Allana may finish more than two years of exploration work in the next few months and start building a mine at a cost of as much as $795 million, including port facilities, at the end of next year, said Richard Kelertas, senior vice president of corporate development at the Toronto-based company.
“We could start breaking ground as early as the end of 2013,” he said July 3 by telephone from Montreal. “We would probably be starting to produce our first ton of potash likely 12 months thereafter.”
The Horn of Africa nation, which relies on coffee for around a third of export earnings, is encouraging foreign mining investment to diversify its economy away from agriculture. Allana’s will be Ethiopia’s first commercial potash mine, Kelertas said.
The company has “soft commitments” for $650 million of funding from a group of international lenders and is exploring options including equity financing, off-take agreements with partners or a joint venture, he said.
Allana’s Dallol Potash Project in Ethiopia’s northeastern Afar region may contain 1.2 billion metric tons of the fertilizer ingredient that will cost less than $70 a ton to extract by injecting water into the deposit using a technique called solution mining, he said.
“We will be one of the lowest-cost producers in the world,” he said. “We are nearest to the potash-deficit regions of Africa, the Middle East and Asia.”
Amid growing demand for food, the price of potash will rise by 32 percent to $560 a ton in 2015, Moscow-based investment bank VTB Capital analyst Elena Saknhova said in a telephone interview yesterday.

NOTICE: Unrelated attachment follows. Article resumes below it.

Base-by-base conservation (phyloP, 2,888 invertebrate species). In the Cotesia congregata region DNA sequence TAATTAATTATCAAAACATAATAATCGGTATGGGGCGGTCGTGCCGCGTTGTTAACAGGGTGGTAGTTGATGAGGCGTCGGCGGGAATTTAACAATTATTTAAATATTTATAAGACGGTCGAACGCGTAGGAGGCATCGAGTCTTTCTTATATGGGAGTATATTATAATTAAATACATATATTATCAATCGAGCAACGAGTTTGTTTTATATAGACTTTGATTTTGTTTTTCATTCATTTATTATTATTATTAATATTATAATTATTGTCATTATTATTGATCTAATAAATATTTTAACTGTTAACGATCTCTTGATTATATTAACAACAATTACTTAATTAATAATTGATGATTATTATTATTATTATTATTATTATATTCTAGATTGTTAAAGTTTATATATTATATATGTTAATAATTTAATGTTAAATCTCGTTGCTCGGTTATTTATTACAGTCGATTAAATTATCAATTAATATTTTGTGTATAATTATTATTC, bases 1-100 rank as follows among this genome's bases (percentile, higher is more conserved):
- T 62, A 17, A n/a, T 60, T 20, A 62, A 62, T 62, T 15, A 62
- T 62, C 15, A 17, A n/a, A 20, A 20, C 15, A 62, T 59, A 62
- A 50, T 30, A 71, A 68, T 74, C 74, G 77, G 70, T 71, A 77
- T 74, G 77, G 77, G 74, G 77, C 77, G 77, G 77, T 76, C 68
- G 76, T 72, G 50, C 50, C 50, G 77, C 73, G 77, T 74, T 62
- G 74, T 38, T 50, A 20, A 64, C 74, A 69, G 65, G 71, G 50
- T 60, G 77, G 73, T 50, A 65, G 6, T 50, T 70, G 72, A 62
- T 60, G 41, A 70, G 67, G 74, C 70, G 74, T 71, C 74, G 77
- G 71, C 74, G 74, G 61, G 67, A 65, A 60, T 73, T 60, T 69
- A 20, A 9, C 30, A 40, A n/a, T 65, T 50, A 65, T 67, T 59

Allana’s mine, which will be close to the Eritrean border, could produce a half-million tons of potash in the last six months of 2015 and 2 million tons a year by 2018, Kelertas said.
Shares of Allana have lost 37 percent this year and fell by 1.9 percent to 52 Canadian cents in Toronto yesterday.
Until a rail link is established, the industrial mineral will be transported 600 kilometers (373 miles) by road to a new port in Tadjourah, which is being built in the north of the neighboring country of Djibouti, he said.
A rail line from the Danakil mine site connecting to a proposed main line going to the port being considered by Ethiopia’s government could materialize in 2017, although the company’s costs are based on road transport, he said.
State-owned Ethiopian Railway Corporation signed two deals last month worth $3.2 billion with Turkish and Chinese companies to construct a railway from the northern city of Mekele to Awash, connecting to a line from the capital, Addis Ababa, to Djibouti’s main port.
Canada’s Ethiopian Potash Corp. and Sainik Potash Plc of India are also prospecting for the food nutrient in Afar, in Ethiopia’s northeast.
Ethiopia’s government levies a 30 percent tax on mining revenues, collects royalties of 4 percent and takes a 5 percent stake in the operations for which it does not pay, Kelertas said. Allana will not pay income tax until a minimum of five years after it begins sales, he said.